Analytica’s Advanced Analytics group is researching the use of Applying Natural Language Processing (NLP) Models For Federal Use Cases, such as Meta’s OPT-175B and OpenAI’s Generative Pre-Trained Transformer 3 (GPT-3) language model for use at our clients. These models are trained using massive amounts of data and use Deep Learning to produce text that looks like they were written by humans. While GPT-3 code is not available to the public, you can make calls to the model via a publicly available API (https://openai.com/api/). On May 3, 2022, Meta (Facebook’s parent company) announced that they are making their OPT-175B model available as Open Source. (https://ai.facebook.com/blog/democratizing-access-to-large-scale-language-models-with-opt-175b/) This competing model may prove useful if we decide that we need direct control over the model.
The most likely can use for NLP models is for document summarization. Several of Analytica’s clients have large collections of technical documents that are difficult to effectively search or scan for connections. Both the GPT-3 and OPT-175B models provide this capability. Unfortunately, the GPT-3 model’s public (and beta) API limits the number of words to about 1500, so it may not be able to handle many of CMS’s larger reports.
Summarizing CMS Reports
Meta recommends this approach for generating summaries of a collection of PDF files. Note that the data extraction process includes a lot more than just the document text.
Once you have a collection of XML documents in this form, it is very easy to build a Python script to read them and create summaries. Here is an example of a call to the GPT-3 API:
openai.api_key = os.getenv(“OPENAI_API_KEY“)
document_text = “(text read from the document)”
response = openai.Completion.create(
prompt=”Summarize this text:\n\n” + document_text,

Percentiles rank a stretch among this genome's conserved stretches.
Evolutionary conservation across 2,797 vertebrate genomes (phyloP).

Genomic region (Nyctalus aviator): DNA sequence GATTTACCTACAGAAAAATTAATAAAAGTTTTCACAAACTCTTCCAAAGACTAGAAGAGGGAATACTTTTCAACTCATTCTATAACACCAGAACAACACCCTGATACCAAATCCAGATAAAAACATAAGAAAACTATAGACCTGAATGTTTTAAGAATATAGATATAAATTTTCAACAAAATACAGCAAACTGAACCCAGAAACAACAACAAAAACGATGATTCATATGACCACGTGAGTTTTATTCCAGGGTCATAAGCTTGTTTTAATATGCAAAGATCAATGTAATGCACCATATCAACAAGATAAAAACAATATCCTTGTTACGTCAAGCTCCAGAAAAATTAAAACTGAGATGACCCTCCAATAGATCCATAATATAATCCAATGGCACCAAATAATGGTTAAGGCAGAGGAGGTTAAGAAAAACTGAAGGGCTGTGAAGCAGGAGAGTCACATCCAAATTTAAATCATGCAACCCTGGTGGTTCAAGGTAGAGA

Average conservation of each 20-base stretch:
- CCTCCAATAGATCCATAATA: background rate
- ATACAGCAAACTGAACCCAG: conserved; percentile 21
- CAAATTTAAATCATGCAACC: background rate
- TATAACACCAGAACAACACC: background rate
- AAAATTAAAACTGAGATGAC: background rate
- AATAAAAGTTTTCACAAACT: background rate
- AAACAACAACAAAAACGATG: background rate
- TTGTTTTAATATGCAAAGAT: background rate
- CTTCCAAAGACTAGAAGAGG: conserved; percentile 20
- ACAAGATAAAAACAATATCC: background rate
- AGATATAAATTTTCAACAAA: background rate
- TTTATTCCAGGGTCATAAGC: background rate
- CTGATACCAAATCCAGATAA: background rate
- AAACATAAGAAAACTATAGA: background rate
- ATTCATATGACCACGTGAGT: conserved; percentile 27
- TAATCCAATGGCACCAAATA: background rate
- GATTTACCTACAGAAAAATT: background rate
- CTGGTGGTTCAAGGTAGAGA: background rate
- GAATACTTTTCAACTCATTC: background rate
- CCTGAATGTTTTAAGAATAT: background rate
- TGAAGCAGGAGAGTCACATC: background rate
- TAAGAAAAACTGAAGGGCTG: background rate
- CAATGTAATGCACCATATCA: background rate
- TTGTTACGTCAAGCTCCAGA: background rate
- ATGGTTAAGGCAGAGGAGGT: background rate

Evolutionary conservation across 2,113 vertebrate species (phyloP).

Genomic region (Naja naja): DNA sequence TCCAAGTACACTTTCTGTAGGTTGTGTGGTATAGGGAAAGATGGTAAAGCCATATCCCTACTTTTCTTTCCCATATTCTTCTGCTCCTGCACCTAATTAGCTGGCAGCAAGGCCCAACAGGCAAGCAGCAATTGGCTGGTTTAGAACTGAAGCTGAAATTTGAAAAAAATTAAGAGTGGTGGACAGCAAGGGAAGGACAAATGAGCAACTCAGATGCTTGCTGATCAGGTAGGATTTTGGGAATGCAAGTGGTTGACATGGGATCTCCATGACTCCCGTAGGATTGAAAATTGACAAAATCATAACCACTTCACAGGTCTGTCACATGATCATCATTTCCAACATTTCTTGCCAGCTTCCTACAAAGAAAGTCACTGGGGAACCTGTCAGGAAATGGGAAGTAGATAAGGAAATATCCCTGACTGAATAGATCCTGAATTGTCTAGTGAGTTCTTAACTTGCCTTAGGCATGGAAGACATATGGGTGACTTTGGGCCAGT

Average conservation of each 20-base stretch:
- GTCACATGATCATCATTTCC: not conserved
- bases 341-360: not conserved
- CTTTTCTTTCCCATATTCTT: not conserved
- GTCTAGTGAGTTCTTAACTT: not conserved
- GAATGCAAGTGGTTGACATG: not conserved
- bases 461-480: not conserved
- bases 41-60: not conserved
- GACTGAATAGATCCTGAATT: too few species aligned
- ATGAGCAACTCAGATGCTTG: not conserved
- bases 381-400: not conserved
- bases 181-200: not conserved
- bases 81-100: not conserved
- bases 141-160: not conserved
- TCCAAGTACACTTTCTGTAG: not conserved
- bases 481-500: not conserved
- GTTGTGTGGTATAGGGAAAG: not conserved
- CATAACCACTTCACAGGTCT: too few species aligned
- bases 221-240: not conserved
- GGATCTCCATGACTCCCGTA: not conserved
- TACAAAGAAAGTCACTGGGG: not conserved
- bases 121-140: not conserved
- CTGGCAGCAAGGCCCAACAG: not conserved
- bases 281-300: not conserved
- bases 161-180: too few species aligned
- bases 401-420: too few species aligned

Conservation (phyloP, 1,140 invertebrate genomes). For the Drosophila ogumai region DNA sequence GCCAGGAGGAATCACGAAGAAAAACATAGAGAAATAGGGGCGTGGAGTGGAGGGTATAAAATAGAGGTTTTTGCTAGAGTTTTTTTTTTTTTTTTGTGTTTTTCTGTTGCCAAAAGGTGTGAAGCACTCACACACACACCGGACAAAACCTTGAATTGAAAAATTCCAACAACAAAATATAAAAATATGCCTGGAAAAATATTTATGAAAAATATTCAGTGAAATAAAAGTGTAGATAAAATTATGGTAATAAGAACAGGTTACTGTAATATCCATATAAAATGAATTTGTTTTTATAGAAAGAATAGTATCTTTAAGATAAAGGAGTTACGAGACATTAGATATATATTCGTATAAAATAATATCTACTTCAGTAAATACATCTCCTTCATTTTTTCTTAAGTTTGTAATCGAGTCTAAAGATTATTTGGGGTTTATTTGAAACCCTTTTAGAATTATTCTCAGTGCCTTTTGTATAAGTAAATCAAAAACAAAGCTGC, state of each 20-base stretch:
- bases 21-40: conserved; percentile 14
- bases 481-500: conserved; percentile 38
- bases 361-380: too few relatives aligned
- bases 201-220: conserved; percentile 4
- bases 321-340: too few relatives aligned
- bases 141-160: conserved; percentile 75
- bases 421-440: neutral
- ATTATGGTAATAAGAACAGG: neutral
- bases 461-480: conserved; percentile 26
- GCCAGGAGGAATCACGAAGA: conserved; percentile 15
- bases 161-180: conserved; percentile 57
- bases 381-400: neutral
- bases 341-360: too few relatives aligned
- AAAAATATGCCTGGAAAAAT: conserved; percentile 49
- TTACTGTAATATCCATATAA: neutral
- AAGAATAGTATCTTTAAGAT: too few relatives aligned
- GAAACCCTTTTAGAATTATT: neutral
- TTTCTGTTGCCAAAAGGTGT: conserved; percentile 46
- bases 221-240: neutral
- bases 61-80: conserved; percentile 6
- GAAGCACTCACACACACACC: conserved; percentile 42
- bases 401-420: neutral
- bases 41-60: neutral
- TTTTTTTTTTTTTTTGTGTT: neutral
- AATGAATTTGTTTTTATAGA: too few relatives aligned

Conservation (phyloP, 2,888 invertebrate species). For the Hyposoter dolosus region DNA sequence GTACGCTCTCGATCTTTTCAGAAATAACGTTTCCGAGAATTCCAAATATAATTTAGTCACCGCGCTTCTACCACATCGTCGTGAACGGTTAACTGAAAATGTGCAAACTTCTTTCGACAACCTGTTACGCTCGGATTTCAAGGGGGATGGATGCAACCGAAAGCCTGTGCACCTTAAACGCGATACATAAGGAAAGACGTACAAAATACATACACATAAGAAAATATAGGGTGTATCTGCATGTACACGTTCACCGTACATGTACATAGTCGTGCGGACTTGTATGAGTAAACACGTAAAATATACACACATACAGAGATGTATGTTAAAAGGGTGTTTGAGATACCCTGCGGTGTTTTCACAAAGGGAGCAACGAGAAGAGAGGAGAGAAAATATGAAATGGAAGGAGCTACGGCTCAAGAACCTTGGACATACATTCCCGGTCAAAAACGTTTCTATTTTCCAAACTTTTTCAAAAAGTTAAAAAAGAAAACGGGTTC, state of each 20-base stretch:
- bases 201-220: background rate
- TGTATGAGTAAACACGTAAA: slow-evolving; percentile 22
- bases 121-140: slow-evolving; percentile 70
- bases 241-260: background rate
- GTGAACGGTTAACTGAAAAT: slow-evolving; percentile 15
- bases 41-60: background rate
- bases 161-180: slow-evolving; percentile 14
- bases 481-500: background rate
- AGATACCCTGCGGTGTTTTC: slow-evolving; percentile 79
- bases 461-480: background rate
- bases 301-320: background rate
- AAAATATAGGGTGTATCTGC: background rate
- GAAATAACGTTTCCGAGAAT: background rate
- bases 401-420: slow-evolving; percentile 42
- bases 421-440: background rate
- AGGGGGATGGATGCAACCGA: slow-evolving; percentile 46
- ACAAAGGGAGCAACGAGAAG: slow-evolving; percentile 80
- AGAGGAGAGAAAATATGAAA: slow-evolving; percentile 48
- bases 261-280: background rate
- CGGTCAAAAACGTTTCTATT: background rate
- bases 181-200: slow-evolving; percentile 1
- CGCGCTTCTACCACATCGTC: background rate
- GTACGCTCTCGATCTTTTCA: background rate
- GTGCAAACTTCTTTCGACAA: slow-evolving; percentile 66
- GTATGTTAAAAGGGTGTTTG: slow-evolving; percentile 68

As you can see, the call consists of 7 settings:
|engine||OpenAi offers 4 engines: text-davinci-002 is the most capable GPT-3 model. (See https://beta.openai.com/docs/engines/gpt-3 for details) text-ada-001 is the fastest and cheapest|
|prompt||A text string with the question. For summarization tasks, the document text is embedded in this string. Note that this string is limited in length.|
|temperature||Used to tell the model how much risk to task in computing the answer. Higher values mean the model will take more risks.|
|max_tokens||The maximum number of tokens to include in the answer. 16 is the default.|
|top_p||“Nucleus sampling” – Limits the number of results to consider. 1.0 here means that 100% of the results are considered, so the temperature setting is the only one that limits the return values.|
|frequency_penalty||Limits the likelihood the summary response will repeat itself. 0.0 is the default.|
|presence_penalty||Controls the number of new tokens that will appear in the response. 0.0 is the default.|
The biggest issue in using these models for document summarization is the limited number of words that can be summarized at a time. Analytica is looking at ways to work with and around this limitation (e.g., break the document into shards, summarize the shards, and then summarize the summaries) but a consistently high-quality result has not yet been found.